Has Music Become Devalued as a Branding Tool? | Adweek Has Music Become Devalued as a Branding Tool? | Adweek
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Has Music Become Devalued as a Branding Tool?

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Music, like so much of the content utilized in advertising and branding, is becoming devalued. There are many reasons, perhaps the biggest being that more and more advertising executives have been bred to work in the Internet/digital world as opposed to analog/tape. Also, many musicians, artists, producers and engineers from the troubled recording industry have migrated to advertising, creating more supply than demand. Add to this the recession and the concept of getting music for close to nothing and at the 11th hour -- "You know, just find something like this" -- has become an epidemic.

Major brands, in fact, are spending on average less than 5 percent of their marketing and advertising budgets on their music, according to a survey from Heartbeats International. But as music lasts longer than any other sensory input -- it does this by basically tattooing itself in the frontal cortex of our brains -- the lack of careful attention paid to it is bound to hurt the quality and effectiveness of advertising in the years to come.

Here, six things you should know to better navigate and utilize the new music world:

1. Tracks are being archived. Vendors are making music that's easily accessible, clearable and searchable. These people are trying to connect their music not only to advertising, but all spheres of the media, especially gaming, TV, film, industrial and mobile.

In 2000, a former band guy and decent songwriter named Steve Ellis came in to see me when I was a music producer at Y&R. He showed me his concept called Pump Audio and gave me a LaCie 10 GB portable hard drive full of clearable and easily searchable tracks categorized by genre, tempo, mood, etc. I was intrigued by the portability of his service and although I never utilized his music in any of my ads, I loved the ease of it. I wasn't the only one who loved it: In 2007 I learned that Getty Images bought Steve's company.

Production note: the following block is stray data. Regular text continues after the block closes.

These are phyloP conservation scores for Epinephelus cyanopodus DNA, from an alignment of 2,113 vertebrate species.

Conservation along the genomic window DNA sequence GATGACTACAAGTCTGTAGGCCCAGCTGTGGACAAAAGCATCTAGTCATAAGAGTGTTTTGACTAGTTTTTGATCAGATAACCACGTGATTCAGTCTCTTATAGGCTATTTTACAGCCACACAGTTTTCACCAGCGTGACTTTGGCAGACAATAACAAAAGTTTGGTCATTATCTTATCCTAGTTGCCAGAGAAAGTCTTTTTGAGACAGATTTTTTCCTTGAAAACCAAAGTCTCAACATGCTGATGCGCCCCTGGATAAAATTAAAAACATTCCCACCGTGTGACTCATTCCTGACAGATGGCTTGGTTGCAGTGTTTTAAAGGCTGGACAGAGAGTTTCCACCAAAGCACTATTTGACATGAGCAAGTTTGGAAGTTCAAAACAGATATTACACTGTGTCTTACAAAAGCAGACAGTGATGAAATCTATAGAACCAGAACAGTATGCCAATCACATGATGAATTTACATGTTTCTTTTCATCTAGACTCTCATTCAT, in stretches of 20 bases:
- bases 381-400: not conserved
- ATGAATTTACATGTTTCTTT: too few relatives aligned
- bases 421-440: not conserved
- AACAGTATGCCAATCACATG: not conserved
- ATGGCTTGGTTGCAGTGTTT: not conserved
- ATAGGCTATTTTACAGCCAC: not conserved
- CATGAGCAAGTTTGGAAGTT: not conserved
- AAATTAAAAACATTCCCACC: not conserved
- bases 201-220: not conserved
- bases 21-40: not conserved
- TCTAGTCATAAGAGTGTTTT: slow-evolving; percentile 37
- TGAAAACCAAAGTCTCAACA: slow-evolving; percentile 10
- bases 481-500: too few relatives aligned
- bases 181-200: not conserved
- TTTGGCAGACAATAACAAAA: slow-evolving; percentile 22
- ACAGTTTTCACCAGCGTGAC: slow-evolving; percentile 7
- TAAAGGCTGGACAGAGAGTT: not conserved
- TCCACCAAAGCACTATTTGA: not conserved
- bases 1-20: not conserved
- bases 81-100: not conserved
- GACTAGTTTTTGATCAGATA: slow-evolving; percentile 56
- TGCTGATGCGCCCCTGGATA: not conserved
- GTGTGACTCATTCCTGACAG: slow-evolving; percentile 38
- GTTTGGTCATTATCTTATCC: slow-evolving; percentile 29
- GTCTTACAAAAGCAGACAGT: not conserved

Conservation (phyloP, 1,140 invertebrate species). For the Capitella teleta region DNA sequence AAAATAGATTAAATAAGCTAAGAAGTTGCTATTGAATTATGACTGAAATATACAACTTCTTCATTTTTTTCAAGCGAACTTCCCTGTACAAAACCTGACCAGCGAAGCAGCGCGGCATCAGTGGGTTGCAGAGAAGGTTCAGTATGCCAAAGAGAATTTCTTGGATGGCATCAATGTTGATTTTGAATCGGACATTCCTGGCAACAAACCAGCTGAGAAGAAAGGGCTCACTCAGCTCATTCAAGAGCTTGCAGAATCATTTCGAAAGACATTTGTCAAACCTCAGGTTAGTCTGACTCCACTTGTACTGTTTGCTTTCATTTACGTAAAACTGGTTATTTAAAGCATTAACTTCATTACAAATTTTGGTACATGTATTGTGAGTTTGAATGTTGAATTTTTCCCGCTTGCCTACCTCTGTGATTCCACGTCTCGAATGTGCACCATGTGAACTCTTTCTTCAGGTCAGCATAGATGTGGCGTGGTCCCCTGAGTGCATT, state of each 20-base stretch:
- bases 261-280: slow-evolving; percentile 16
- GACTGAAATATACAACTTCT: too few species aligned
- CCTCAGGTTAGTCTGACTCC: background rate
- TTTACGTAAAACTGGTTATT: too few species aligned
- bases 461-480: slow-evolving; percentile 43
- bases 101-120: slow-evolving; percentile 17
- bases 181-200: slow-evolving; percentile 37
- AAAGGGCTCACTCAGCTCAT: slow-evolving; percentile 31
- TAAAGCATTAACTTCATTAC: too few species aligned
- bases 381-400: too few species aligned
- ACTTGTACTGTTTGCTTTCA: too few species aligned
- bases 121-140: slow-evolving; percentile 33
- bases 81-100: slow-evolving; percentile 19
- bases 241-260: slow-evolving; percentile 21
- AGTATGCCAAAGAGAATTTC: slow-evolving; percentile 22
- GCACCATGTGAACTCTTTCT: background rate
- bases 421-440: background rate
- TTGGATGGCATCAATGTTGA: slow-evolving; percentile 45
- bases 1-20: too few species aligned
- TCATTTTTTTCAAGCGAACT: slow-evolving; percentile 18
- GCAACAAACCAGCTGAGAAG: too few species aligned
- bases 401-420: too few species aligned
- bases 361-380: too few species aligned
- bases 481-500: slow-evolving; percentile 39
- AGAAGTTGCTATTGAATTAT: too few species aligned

Other music companies have followed suit in interesting ways with partnerships including The Lodge's The Diner and Pulse Music's partnership with Primary Wave called Thinkmusic.net.
 
2. Emerging artists are eager to work with you. Brands have friends in artists eager for exposure. Ever since Feist and Yael Naim became household names, the masses realized advertising wasn't a sellout as much as a potential sell-in. Young, up-and-coming bands have embraced the selling-in concept and, unless the brand alignment is just despicable, are very willing and able to make deals to get their music out there and to make a few bucks in the process.
 
Don't be surprised to hear an original song created specifically for an ad by an emerging artist becomes a global monster hit.

3. Music suppliers are willing to do favors. As we all know, advertisers, for the most part, are hurting, too, and production budgets have decreased. Music suppliers know that playing hardball with a client who is also being squeezed could likely put them in the "do not use" (DNU) file. One music company owner recently told me he's working on more jobs than ever before and making less money -- but that he's still alive and kicking it.
 
4. Explore bringing music in-house. As us insiders in the music ad process know, an editor can, at times, be a musician's best ally (nothing beats having a track on a rough cut that people will listen to 500 times; it melts into the psyche and makes itself the "right" track, even if it's totally wrong). But many of the administrative and legal issues I've had over the last 13 years as an agency music producer have come up when an editor's friend or cousin or wife's cousin's friend does the music and the musicians haven't dotted all the I's and crossed all the T's when making their deals.

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